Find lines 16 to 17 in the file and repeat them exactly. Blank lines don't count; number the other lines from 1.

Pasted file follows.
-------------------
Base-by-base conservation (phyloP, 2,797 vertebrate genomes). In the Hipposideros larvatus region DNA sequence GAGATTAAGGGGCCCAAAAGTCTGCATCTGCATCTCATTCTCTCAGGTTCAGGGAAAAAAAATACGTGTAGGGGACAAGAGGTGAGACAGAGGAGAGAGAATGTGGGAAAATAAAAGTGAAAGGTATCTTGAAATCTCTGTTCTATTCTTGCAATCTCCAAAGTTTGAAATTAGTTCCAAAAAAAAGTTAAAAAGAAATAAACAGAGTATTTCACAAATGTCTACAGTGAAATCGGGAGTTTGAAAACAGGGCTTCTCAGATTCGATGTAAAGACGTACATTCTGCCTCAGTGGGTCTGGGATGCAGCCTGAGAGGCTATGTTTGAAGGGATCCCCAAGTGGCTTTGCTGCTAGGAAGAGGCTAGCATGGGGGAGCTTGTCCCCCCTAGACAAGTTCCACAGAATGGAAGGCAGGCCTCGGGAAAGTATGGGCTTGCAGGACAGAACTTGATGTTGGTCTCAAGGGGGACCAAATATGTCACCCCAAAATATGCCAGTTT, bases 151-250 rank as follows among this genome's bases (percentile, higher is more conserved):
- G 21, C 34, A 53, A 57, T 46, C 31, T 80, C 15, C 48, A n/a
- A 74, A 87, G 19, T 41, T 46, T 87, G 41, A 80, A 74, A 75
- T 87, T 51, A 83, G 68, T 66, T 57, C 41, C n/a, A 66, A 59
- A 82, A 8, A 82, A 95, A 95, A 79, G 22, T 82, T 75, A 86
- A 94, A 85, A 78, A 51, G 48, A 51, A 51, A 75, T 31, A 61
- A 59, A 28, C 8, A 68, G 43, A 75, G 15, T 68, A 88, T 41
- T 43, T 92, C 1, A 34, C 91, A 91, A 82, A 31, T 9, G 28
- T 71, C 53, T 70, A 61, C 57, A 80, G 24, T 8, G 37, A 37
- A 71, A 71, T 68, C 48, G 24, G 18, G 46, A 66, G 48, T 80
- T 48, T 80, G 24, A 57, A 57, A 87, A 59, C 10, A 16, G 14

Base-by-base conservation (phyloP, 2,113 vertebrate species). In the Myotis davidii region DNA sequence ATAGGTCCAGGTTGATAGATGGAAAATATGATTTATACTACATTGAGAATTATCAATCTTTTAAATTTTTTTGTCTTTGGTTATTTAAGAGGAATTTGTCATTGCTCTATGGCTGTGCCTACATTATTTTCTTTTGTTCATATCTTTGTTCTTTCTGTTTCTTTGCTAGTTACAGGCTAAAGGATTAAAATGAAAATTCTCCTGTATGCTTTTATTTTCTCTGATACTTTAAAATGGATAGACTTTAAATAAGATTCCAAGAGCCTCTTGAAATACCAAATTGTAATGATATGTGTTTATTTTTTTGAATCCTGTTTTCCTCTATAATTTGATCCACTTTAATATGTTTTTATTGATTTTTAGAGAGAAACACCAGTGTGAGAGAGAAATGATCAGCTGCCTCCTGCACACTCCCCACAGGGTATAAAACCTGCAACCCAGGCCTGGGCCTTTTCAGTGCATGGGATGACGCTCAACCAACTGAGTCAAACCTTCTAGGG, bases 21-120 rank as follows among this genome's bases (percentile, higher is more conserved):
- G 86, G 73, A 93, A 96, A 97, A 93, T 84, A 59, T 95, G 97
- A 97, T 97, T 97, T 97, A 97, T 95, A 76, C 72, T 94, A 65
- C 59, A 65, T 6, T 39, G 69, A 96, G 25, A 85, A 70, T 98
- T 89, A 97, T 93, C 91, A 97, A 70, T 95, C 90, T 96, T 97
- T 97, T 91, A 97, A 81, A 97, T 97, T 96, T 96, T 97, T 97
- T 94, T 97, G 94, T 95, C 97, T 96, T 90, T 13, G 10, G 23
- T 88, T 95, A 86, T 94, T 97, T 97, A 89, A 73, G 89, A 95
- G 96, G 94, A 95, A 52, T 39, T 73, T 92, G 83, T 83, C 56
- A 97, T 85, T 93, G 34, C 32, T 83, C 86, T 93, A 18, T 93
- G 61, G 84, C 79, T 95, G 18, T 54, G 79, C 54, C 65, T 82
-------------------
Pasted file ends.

- T 89, A 97, T 93, C 91, A 97, A 70, T 95, C 90, T 96, T 97
- T 97, T 91, A 97, A 81, A 97, T 97, T 96, T 96, T 97, T 97